Abstract: Anti-neutrophil cytoplasmic autoantibodies (ANCA) directed to proteinase 3 (PR3-ANCA) and myeloperoxidase (MPO-ANCA) are sensitive and specific markers for their associated diseases, granulomatosis with polyangiitis (GPA, formerly Wegener's granulomatosis) and microscopic polyangiitis (MPA), respectively. Clinical observations suggest but do not prove that ANCA are involved in the pathogenesis of GPA and MPA. In vivo and in vitro experimental data strongly suggest if not prove that MPO-ANCA underlie the pathological lesions seen in MPO-ANCA associated MPA. This is less clear for PR3-ANCA associated GPA in which, besides small-vessel vasculitis, granulomatous inflammation is apparent. Here, cellular immunity appears to play an additional role. Insight into the pathogenetic events involved in these diseases has resulted in new ways of treatment that target the specific pathways that underlie the development of the lesions. ... Read more

Bimodal Plasma Metabolomics Strategy Identifies Novel Inflammatory Metabolites in Inflammatory Bowel Diseases

Abstract: Introduction: Crohn's disease (CD) and ulcerative colitis (UC) are inflammatory bowel diseases (IBD) characterized by variable phenotypes. Metabolites are signatures of biochemical activity that can reveal unknown pathogenic pathways. We employed untargeted mass spectrometry (MS) based metabolomics to identify novel inflammatory mechanisms in IBD and a targeted assay to quantify metabolites of the auto-immunomodulating kynurenine pathway (KP) in IBDs and health. Materials and Methods: Metabolome analysis of CD, UC, and control plasmas was performed on a Liquid Chromatography (LC)-MS/MS system. KP metabolites quinolinic acid (QA) and picolinic acid (PA) were quantified by gas chromatography/MS. Results: Nineteen UC, 25 CD, and 9 control plasmas were analyzed: 34 metabolites exhibited abundance profiles associated with CD by global metabolome analysis (P≤0.05, false discovery rate q≤0.01). Notably, inflammatory-implicated metabolites angiotensin IV (P=0.049, q<0.001), diphthamide (P=0.018, q<0.001), and GM3 gangliosides (P<0.001, q<0.001) were increased in CD. By targeted kynurenine metabolites assay, QA (73.53 ng/mL ± 23.40 SD) and combined kynurenine metabolites (CKM) were increased in CD (120.19 ± 39.71) compared to controls (QA  50.14 ± 15.04; P<0.01; CKM 92.73 ± 26.30; P<0.01). CD QA positively correlated with CDAI (r=0.85; P<0.01), CRP (r=0.46; P=0.01), and ESR (r=0.42; P=0.03), while CKMs correlated with CDAI (r=0.615; P<0.01) and CRP (r=0.615; P=0.02). Conclusions: Associations of angiotensin IV, diphthamide, and GM3 gangliosides with CD implicate novel pathways in activating a Th1/Th17 inflammatory profile. Increased QA concentrations in CD may indicate a defective auto-immunomodulation mechanism. ... Read more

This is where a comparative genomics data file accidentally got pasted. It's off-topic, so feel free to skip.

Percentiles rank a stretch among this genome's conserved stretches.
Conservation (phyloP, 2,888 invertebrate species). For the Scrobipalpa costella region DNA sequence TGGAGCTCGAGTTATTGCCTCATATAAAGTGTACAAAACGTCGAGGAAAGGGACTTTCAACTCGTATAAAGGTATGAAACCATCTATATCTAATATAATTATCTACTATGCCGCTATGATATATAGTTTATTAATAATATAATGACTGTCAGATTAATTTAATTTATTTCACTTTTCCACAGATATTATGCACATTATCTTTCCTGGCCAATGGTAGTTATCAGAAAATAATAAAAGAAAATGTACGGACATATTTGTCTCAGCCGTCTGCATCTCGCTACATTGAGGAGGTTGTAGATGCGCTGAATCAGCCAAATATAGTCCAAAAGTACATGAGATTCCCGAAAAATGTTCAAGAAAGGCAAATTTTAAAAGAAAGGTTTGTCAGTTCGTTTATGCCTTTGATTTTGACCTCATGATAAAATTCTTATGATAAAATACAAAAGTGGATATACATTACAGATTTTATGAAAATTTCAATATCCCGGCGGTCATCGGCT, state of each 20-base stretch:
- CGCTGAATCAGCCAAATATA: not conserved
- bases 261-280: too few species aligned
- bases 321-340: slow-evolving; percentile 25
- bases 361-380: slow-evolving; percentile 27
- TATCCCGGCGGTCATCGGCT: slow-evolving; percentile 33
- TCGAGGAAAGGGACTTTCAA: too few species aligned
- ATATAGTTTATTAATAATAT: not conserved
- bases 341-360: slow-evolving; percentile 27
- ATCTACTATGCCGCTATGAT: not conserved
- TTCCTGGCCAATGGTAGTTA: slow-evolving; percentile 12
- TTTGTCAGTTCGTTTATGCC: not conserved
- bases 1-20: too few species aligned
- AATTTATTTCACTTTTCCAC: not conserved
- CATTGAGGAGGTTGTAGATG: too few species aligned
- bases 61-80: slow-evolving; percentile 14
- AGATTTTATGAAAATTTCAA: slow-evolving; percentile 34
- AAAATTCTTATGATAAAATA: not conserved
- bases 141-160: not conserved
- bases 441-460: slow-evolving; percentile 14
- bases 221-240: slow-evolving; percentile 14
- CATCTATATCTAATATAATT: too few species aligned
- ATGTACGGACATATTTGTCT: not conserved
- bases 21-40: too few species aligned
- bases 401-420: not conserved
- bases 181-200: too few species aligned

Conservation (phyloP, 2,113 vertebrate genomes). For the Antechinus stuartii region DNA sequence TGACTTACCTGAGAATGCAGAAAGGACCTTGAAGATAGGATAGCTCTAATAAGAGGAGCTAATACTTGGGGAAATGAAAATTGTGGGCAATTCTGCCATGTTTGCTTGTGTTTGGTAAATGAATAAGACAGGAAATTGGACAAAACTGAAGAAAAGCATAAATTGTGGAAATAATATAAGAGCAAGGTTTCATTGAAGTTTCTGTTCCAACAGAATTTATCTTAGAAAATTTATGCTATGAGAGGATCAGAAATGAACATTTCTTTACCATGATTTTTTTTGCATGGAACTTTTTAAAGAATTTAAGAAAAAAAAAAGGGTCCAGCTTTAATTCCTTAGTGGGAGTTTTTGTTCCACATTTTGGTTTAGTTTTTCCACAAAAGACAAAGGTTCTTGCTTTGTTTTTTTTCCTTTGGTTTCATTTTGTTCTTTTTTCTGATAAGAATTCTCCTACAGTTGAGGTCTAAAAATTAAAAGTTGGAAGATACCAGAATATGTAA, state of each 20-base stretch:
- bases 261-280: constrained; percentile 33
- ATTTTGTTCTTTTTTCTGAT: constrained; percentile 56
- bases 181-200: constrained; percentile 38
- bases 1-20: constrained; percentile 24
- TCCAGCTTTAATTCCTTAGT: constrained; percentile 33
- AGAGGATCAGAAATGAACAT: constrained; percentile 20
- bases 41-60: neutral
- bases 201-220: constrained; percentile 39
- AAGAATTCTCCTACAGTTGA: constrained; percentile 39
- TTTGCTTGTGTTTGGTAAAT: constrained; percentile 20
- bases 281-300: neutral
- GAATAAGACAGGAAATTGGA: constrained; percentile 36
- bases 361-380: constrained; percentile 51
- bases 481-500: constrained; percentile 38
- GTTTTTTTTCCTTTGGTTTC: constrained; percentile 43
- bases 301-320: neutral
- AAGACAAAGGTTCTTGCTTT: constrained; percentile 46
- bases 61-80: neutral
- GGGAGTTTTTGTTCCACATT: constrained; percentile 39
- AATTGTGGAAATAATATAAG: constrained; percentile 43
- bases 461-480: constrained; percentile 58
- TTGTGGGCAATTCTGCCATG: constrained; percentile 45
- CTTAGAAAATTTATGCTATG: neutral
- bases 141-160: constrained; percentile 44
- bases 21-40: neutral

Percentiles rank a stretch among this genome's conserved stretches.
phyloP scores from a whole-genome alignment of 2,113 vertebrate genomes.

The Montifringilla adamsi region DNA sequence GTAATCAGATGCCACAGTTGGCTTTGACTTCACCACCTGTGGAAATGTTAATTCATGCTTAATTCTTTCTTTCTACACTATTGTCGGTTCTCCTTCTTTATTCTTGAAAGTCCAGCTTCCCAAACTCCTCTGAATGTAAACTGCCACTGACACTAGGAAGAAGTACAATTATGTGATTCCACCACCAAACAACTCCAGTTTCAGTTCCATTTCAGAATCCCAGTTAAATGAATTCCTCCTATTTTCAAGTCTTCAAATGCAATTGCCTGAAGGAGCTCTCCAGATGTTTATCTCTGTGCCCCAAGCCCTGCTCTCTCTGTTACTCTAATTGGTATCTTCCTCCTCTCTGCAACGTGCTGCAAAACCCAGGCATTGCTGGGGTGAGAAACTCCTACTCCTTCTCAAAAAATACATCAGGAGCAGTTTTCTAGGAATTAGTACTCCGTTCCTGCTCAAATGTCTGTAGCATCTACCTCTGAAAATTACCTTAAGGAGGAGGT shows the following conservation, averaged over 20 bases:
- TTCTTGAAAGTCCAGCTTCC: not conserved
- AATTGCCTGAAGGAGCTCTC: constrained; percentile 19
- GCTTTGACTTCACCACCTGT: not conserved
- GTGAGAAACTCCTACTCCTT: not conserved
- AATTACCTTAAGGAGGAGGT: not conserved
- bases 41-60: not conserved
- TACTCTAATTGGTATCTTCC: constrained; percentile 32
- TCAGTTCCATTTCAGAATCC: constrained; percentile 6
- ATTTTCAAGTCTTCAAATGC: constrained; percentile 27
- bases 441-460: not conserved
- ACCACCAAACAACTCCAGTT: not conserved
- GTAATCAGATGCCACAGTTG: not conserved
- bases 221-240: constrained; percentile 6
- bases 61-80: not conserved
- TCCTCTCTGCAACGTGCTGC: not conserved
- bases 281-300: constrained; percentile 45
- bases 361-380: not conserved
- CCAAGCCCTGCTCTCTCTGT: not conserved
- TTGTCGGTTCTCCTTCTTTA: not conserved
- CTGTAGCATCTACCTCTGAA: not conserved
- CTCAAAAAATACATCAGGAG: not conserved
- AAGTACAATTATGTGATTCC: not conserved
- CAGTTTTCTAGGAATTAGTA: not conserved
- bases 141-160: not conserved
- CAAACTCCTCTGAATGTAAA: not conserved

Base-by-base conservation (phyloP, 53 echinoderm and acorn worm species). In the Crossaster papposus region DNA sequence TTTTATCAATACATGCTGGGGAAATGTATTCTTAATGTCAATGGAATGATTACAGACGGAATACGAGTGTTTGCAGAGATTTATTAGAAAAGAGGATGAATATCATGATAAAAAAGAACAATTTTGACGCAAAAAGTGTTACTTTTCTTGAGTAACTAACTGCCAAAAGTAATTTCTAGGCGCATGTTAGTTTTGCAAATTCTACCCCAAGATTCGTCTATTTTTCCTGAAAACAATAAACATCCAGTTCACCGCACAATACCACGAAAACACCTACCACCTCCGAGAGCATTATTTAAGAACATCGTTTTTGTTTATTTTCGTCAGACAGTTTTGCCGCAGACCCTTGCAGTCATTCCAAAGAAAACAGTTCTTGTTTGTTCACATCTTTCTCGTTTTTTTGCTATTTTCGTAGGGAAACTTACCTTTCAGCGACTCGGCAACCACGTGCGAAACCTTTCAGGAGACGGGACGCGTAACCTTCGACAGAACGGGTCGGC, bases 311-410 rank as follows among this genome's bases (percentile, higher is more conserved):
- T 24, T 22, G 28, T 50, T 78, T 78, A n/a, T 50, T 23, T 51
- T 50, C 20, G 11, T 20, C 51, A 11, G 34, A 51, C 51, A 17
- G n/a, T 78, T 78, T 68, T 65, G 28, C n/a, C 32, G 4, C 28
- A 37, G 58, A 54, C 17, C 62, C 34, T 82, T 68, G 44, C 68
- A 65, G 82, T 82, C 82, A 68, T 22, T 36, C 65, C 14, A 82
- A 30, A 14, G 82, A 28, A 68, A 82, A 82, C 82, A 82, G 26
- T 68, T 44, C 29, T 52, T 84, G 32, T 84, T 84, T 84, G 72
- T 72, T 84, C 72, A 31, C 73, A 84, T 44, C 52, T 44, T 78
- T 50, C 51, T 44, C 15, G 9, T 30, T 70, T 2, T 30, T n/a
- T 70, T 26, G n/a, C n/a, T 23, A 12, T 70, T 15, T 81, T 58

Interplay Between microRNAs, Toll-like Receptors, and HIV-1: Potential Implications in HIV-1 Replication and Chronic Immune Activation

Abstract: MicroRNAs (miRNAs) are important cellular, small non-coding RNAs that regulate host gene expression and have well-characterized roles in inflammation and infectious diseases. It has become apparent as well that cellular miRNAs can play crucial roles in controlling HIV-1 infection and replication. Whether HIV-1 encodes and is able to express viral miRNAs in infected cells remains controversial. HIV-1 can manipulate the biogenesis of miRNAs as well as the expression profiles of cellular miRNAs. Toll-Like receptors (TLRs) are important pathogen recognition receptors that sense invading pathogens orchestrating innate and adaptive immune responses. Innate immune recognition of HIV-1 infection leads to activation of TLR7/8. Recent evidence has shown that certain miRNAs can also be recognized by TLR7/8 leading to immune activation. However, the potential TLR7/8-mediated recognition of HIV-1 encoded miRNAs and/or cellular miRNAs modulated in HIV-1 infected cells has not been experimentally explored. In this review, we summarize the current literature on HIV-1 infection and miRNAs. Furthermore, we underscore the need for future research on potential miRNA-induced activation of TLR7/8, which might contribute to the chronic immune activation observed in HIV-1 infected patients. ... Read more